Dealing with PTSD after a car accident
When we are involved in an accident, it is possible that we can suffer injuries such as cuts, whiplash, bruises, and fractures, among others. However, sometimes accident victims are not only at risk of physical injury, but may also suffer life-altering psychological injuries.
After an accident, it is normal for us to feel different emotions such as anxiety, anger, fear, sadness, and even depression. For some people, these feelings can become more intense and persist for a long time afterward. Until there may come a time when they realize that these feelings are beginning to interfere with their daily lives.
One of the disorders that a person can develop after a car accident is post-traumatic stress disorder. Next, we will see what it is about.
What is Post Traumatic Stress Disorder (PTSD)?
Post-traumatic stress disorder is often associated with people who have been in a war. However, the reality is that this disorder is a mental health condition that anyone who has experienced – or even witnessed – a traumatic event can experience.
PTSD can last for weeks, months, or years if left untreated, and can affect a person in such a way that they may lose whatever peace of mind and quality of life they had before the traumatic event.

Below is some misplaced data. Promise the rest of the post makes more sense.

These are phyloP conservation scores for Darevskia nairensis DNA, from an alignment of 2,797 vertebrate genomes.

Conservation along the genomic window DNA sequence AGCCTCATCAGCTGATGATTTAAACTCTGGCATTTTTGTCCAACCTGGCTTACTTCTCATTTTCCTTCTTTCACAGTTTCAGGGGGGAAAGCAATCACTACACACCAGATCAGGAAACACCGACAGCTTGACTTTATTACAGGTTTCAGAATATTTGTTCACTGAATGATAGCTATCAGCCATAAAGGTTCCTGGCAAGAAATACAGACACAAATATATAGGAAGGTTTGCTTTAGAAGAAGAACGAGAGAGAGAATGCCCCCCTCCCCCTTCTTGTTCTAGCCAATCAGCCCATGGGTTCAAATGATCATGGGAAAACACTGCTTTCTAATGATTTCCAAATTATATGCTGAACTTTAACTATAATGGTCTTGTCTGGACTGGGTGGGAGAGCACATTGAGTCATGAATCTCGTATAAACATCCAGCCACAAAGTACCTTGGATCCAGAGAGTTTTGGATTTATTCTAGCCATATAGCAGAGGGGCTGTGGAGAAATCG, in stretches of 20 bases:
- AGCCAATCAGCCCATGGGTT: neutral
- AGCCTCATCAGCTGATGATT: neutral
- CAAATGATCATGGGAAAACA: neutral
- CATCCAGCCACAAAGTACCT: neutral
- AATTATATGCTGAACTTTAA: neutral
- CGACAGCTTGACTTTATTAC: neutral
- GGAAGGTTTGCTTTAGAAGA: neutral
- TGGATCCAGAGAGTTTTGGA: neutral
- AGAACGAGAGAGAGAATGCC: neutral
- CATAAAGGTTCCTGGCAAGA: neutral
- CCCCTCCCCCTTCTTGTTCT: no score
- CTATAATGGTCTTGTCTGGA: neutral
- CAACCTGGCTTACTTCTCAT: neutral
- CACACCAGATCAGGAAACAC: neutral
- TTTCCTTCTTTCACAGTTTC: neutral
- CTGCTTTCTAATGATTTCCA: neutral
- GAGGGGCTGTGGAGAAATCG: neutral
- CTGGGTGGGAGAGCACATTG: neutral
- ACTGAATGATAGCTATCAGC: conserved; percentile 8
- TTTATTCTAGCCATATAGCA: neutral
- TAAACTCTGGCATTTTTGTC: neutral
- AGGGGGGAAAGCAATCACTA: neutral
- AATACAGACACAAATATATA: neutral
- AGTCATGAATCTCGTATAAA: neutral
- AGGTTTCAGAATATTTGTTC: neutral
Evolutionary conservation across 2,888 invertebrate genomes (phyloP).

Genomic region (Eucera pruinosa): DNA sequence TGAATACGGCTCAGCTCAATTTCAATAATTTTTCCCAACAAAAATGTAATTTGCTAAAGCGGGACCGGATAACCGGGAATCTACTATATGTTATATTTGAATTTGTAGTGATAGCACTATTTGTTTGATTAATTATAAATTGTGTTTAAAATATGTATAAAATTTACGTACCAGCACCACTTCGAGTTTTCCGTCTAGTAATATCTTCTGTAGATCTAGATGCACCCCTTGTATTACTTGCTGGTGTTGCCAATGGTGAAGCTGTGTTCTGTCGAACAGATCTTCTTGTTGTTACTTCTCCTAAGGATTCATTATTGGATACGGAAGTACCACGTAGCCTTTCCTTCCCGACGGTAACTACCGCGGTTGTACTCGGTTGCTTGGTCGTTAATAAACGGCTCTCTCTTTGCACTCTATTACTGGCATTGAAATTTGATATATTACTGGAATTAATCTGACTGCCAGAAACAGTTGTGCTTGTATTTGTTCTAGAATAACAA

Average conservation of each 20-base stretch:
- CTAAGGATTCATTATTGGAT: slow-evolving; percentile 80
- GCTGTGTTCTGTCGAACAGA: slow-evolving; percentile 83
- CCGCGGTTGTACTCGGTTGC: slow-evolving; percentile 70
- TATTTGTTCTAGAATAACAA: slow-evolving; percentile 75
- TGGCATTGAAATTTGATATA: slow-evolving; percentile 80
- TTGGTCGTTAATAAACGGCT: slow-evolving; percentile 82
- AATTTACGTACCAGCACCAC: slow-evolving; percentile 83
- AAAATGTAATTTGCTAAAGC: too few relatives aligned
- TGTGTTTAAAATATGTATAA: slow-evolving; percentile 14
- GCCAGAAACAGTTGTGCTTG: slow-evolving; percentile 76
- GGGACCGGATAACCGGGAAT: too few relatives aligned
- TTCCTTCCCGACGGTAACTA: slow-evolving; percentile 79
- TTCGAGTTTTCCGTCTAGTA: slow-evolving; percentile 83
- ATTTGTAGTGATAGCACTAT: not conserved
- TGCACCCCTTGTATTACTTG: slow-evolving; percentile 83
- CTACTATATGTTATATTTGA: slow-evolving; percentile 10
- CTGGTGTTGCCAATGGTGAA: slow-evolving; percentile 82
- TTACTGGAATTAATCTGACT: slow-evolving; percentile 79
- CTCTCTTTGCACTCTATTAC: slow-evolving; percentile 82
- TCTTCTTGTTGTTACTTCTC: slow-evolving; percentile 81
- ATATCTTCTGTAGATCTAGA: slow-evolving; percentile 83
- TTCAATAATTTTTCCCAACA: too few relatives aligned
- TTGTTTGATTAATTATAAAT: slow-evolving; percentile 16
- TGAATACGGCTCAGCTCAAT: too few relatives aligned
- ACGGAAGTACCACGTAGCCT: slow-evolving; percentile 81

Symptoms of post-traumatic stress disorder.
In PTSD, strong emotions can stay the same or get worse over time. Symptoms that a person with PTSD may have after a car accident include:
§ Trouble sleeping
§ Nightmares about the accident
§ Intrusive thoughts and images from moments of the accident
§ Not wanting to leave the house for fear that something could happen to him
§ Constant state of alert
§ Not wanting to drive again
Any type of serious, life-threatening or fatal car accident can put you at higher risk of developing PTSD.
If you or a loved one have some of these symptoms and are having a hard time getting back on track after an accident, seek professional help immediately.
Mental health professionals can help you get through this bitter experience, and give you tools so you can move on and get on with your life.